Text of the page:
The Vuze records 4K footage at 3,840 by 2,160 pixels, a little bit more than you get from the 2017 version of the Samsung Gear 360, which records at 3,840 by 1,920. But you don’t actually get any benefits from those extra pixels—they make up a baked-in watermark you see whenever you move your view to look straight down. There’s a practical upshot to this—it will hide a tripod or other mounting hardware, but I’d rather the watermark was gone and additional visual information was there.
You can only record at a 30fps frame rate. That’s typical for video production, but if you want to give your footage a more cinematic look, you don’t have that option. Movies are typically shot at 24fps, and while other 360 options (including the Gear) record at 24fps, the Vuze does not.
Despite being 4K, don’t expect the same eye-popping visual quality from 360-dgree footage. The pixels are stretched out across a sphere, so you’re really left with video that looks more like 720p in perceived quality. There are models on the horizon with additional resolution, including the 5.2K GoPro Fusion, aimed at consumers, and the pro-grade 8K Insta360 Pro, but you can’t buy them yet.
Automatic exposure does a fine job in most scenes, but when you’re shooting something where there’s a big difference between the brightest and darkest parts of a scene, the limited dynamic range delivered by the small image sensors behind each lens comes into play. I certainly noticed this in my sunrise test footage.
Seam lines are visible, especially at close distances. I didn’t have a tripod handy for my sunrise shoot, so I set the Vuze on top of a garbage can. I expected to see the seams at the edges of the can, which were pretty close to the camera. But a passing jogger, who was far enough away that stitching shouldn’t be an issue, proved too much and appears to warp in and out of reality while passing through the frame—look at the screen grab below to see the exact moment.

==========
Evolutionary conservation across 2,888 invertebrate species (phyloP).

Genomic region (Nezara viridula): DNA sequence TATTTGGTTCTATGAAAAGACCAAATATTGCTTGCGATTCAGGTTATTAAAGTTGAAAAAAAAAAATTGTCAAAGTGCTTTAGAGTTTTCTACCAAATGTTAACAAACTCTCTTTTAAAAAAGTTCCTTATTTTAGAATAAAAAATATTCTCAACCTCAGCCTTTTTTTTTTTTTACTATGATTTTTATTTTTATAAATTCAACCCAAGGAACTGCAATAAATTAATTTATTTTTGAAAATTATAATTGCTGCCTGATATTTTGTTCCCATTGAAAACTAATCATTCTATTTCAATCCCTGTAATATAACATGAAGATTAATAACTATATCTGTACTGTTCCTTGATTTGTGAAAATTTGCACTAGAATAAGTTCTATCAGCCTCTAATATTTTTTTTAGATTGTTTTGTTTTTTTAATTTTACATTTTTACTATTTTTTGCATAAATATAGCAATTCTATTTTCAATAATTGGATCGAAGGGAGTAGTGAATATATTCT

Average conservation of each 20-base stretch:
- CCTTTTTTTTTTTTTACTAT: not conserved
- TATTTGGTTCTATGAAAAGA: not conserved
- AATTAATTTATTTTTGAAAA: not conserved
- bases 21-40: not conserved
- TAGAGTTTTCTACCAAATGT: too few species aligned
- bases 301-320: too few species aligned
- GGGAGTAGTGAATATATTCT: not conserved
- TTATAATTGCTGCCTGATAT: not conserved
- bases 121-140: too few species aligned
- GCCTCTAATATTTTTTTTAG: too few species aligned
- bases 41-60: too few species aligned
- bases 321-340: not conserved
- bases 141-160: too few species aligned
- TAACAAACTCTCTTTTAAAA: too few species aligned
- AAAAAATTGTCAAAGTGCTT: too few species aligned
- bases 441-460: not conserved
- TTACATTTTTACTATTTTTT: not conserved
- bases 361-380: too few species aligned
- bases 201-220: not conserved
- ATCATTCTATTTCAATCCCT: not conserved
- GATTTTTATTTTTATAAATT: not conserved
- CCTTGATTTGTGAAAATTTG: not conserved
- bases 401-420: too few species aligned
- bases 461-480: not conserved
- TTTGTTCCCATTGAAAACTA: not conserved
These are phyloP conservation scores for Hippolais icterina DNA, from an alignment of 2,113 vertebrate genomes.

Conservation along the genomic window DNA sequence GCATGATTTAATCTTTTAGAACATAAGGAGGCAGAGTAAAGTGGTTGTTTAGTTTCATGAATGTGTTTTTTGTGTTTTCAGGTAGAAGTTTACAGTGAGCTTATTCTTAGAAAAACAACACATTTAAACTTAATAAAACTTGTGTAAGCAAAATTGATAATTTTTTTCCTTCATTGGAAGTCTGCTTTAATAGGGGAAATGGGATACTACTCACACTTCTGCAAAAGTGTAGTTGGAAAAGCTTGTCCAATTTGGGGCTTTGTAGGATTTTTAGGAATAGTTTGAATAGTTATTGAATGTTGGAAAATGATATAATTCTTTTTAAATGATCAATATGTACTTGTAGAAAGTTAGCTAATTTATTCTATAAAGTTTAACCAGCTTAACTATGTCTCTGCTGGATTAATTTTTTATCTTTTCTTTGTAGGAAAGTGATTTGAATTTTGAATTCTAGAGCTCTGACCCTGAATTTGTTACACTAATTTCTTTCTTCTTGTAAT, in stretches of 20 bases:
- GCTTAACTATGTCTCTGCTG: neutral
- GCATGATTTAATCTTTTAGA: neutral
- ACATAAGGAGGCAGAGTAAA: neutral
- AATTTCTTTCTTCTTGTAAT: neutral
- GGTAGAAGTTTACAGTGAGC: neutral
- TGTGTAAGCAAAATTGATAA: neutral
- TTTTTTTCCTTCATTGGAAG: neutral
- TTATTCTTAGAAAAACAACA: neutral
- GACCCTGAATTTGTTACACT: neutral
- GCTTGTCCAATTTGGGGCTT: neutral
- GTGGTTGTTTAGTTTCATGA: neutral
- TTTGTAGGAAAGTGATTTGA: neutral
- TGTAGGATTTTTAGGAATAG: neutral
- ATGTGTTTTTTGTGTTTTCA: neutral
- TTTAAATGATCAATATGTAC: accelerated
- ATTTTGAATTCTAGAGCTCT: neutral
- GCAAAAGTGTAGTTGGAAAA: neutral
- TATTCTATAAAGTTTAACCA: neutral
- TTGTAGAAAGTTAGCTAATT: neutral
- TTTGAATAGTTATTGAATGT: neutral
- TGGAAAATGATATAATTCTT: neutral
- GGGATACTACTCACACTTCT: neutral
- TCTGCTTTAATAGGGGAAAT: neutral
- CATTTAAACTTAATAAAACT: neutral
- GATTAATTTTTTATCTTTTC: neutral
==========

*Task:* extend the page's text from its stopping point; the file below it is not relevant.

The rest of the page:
Audio is captured by four internal microphones. It’s better than you get from most cameras with built-in microphones, picking up the ambient sounds of the environment clearly. But a video camera at this price point should have some way to hook up an external microphone for true professional sound.
The Vuze VR Camera sets itself apart from the increasingly crowded 360-degree capture space by offering 3D capture. Video quality is on the same level as other cameras in the general vicinity of price—but if you don’t need to shoot in 3D you can opt for the $500 Nikon KeyMission 360, which is a ruggedized action camera, or the $230 Samsung Gear 360 and save quite a bit of money. We’d like to see Vuze add some manual exposure adjustment options to the control app, which are normally a no-brainer for a camera geared for professional use. When you couple that with stitching that is less than perfect at times, you’ve got a camera with a lot of potential, but not without drawbacks. It’s a good performer, but not an outstanding one.